Motile cilia are essential for lung defense, as evidenced by the genetic syndrome primary ciliary dyskinesia (PCD). PCD is characterized by impaired motile cilia resulting in respiratory distress at birth, followed by chronic sinopulmonary infection and bronchiectasis, which can lead to respiratory failure. There are no specific therapies for PCD, in part because key pathways for motile cilia biogenesis and pathogenesis are not defined. PCD has been linked to mutations in nearly 40 genes. Those that encode dynein proteins, the motors necessary for cilia beating, comprise the largest class of PCD mutations. We have found that mutations in dynein motor proteins result in abnormal cytoplasmic aggregates in ciliated cells. Importantly, these aggregates sequester normal proteins of the machinery required to assemble the dynein motor complexes, suggesting a global disruption of cilia assembly. To further determine the impact of mutations, we biopsied and cultured airway cells from patients with PCD, revealing increased expression of genes related to cell stress, including IL-1? and IL6. We hypothesize that accumulation of mutant protein leads to failure of the cilia assembly machinery and to cellular stress. This will be tested through the following Specific Aims: (1) Determine how mutant dynein proteins interrupt the cilia motor assembly pathway and (2) Define the transcriptional and stress responses in cells containing PCD mutant proteins. We will leverage primary culture nasal cells from patients with mutations in dynein motor proteins seen at our PCD clinic. To determine how mutant proteins perturb cilia assembly, we will use proteomics and advanced microscopy to quantify the interaction of the mutant dynein proteins with the assembly machinery. To characterize the effect of mutant protein on cell stress, we will employ RNA sequencing to define the transcriptional profile of PCD cells and test known cell stress pathways. Data generated from this proposal will identify shared pathways in PCD, that can be exploited to develop future therapeutic strategies. This proposal comprises a plan to provide Dr. Horani with the mentored research, technical skill development, and tailored didactic training needed to achieve his goal of becoming an independent physician-scientist. The training will cover areas of genetics and genomics, sequencing data analysis, and advanced fluorescent microscopy imaging, which are key areas of this proposal. This project will be overseen by a scientific advisory committee with expertise in motile cilia biology, protein interactions, proteostatic pathways and imaging. The committee will ensure that career milestones are realized, formal course work is completed, and collaborations are developed locally and internationally. Findings generated through the proposed studies can be applied to other genetic airway disease and training will allow Dr. Horani to develop new approaches and therapies that may improve patients? health as an independent investigator.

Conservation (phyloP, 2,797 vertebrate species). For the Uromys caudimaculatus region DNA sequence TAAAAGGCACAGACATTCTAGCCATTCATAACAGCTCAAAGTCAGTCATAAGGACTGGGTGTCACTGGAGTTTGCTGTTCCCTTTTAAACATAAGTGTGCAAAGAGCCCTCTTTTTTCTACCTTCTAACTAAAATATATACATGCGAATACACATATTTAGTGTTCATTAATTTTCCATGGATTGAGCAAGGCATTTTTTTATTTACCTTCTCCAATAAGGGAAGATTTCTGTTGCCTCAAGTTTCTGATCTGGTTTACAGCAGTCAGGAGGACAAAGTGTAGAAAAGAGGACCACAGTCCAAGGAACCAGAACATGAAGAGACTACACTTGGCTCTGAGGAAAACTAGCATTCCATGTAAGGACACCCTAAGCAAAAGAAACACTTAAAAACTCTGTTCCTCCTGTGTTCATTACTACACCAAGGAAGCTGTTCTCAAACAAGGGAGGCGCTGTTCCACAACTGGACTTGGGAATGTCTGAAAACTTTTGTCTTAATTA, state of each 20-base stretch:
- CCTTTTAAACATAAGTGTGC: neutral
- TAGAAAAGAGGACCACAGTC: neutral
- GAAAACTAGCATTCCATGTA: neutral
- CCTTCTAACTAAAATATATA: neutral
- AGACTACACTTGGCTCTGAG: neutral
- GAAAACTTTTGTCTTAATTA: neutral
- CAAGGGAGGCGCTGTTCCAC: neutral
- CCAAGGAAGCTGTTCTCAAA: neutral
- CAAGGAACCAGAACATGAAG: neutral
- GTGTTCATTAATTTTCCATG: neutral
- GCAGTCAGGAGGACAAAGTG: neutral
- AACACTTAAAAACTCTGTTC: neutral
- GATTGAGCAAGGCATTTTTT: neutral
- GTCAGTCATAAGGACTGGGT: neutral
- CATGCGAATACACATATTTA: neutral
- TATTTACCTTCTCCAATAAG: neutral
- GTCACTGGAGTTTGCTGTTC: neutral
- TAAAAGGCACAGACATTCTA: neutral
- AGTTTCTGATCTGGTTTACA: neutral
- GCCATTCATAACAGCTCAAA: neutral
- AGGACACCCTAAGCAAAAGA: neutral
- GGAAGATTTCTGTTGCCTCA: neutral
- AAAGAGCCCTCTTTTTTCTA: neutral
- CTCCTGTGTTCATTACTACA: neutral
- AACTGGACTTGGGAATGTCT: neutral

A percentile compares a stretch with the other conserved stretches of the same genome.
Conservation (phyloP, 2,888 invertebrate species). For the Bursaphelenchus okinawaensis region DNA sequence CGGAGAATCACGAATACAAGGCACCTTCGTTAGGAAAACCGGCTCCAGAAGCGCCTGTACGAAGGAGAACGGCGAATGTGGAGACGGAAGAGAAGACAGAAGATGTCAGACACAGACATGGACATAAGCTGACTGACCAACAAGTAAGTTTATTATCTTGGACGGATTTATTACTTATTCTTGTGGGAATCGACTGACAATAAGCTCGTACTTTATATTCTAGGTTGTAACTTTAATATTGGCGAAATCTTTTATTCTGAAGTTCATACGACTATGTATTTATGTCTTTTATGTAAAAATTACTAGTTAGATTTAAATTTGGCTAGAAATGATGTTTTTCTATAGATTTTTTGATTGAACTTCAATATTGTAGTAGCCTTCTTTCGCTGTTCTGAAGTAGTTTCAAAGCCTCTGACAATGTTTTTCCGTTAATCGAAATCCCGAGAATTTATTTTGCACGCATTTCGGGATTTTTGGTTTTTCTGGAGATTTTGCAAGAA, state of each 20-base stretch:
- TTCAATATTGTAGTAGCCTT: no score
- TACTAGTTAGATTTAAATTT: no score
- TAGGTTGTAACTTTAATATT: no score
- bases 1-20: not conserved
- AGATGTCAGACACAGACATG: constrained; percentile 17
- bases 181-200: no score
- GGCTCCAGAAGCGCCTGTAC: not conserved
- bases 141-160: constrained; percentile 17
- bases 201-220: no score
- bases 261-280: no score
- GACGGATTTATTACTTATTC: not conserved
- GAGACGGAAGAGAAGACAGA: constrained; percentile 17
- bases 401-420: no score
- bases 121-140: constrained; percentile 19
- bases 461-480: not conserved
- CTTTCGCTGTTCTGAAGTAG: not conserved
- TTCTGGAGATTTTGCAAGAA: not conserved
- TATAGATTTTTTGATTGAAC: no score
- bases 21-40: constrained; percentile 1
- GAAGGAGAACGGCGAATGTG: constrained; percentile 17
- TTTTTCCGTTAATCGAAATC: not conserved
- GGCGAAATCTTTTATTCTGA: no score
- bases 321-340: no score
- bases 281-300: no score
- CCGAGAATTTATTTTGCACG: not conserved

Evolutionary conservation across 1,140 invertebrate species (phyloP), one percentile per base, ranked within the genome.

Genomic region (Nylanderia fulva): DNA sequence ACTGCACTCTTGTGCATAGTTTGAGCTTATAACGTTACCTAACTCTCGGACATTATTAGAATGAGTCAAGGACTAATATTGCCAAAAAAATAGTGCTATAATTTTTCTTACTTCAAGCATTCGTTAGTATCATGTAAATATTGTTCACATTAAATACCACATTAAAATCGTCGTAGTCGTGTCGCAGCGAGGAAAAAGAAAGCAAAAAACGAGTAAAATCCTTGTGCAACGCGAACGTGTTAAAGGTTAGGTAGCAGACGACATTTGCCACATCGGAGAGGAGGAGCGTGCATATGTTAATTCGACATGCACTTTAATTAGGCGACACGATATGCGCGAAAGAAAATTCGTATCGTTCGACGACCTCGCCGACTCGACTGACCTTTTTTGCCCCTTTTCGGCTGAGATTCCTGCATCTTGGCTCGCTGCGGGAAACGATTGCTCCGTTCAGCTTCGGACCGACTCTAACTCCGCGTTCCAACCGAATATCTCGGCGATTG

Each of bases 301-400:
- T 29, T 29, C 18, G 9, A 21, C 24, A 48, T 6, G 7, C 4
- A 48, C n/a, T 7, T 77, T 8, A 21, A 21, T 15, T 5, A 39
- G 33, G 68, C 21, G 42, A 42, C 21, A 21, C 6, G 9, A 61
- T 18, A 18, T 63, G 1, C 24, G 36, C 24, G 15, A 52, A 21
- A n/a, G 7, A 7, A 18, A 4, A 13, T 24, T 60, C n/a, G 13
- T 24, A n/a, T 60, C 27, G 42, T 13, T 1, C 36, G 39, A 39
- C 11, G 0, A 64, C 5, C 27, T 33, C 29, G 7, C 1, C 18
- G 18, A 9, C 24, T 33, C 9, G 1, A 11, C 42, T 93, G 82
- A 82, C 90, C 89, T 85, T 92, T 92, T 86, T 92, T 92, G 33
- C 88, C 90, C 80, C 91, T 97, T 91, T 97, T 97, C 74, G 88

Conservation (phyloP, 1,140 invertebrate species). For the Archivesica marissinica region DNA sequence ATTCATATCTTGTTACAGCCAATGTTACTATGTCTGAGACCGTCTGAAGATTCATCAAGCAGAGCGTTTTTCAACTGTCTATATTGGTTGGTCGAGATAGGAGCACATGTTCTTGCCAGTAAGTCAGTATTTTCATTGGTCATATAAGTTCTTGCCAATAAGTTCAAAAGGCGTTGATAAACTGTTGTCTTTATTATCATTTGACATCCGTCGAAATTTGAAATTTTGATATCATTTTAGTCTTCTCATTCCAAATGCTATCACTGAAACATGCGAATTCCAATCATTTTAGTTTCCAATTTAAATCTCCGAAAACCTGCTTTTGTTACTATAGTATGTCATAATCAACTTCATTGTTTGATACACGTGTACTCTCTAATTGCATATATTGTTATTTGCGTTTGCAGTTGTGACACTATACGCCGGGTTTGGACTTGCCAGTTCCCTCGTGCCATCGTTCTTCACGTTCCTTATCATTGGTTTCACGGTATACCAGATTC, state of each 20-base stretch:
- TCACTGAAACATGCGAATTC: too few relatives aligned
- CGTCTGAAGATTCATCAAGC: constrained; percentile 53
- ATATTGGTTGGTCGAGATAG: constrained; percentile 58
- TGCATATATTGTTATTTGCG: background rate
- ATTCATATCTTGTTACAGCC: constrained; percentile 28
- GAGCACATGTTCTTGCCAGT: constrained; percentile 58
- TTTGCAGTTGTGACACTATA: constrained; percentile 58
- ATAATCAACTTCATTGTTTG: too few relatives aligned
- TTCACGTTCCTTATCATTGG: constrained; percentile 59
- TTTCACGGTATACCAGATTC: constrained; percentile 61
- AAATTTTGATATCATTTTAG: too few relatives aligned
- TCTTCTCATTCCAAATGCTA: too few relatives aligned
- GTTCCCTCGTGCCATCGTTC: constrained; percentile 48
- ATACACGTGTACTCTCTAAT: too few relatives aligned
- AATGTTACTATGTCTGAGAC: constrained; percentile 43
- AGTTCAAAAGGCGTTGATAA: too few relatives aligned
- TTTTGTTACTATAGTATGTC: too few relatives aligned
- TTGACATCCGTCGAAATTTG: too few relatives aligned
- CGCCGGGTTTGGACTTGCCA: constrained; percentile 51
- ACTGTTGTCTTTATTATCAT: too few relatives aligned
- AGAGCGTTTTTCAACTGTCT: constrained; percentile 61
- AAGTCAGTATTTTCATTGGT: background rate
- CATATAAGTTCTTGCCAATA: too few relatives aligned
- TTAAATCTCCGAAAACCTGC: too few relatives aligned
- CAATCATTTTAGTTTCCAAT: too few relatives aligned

Public Health Relevance

Primary ciliary dyskinesia (PCD) is a genetic disease caused by the failure of cilia to beat, leading to recurrent infections and chronic lung disease, for which there is no treatment. Our proposed project will investigate the motor proteins that supply the force for cilia beating and are mutant in PCD. We will determine the how the cell handles mutant motor proteins to identify shared pathways that could be therapeutically manipulated to treat PCD in the early course of disease.

National Institute of Health (NIH)
National Heart, Lung, and Blood Institute (NHLBI)
Clinical Investigator Award (CIA) (K08)
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NHLBI Mentored Clinical and Basic Science Review Committee (MCBS)
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Tigno, Xenia
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Washington University
Schools of Medicine
Saint Louis
United States
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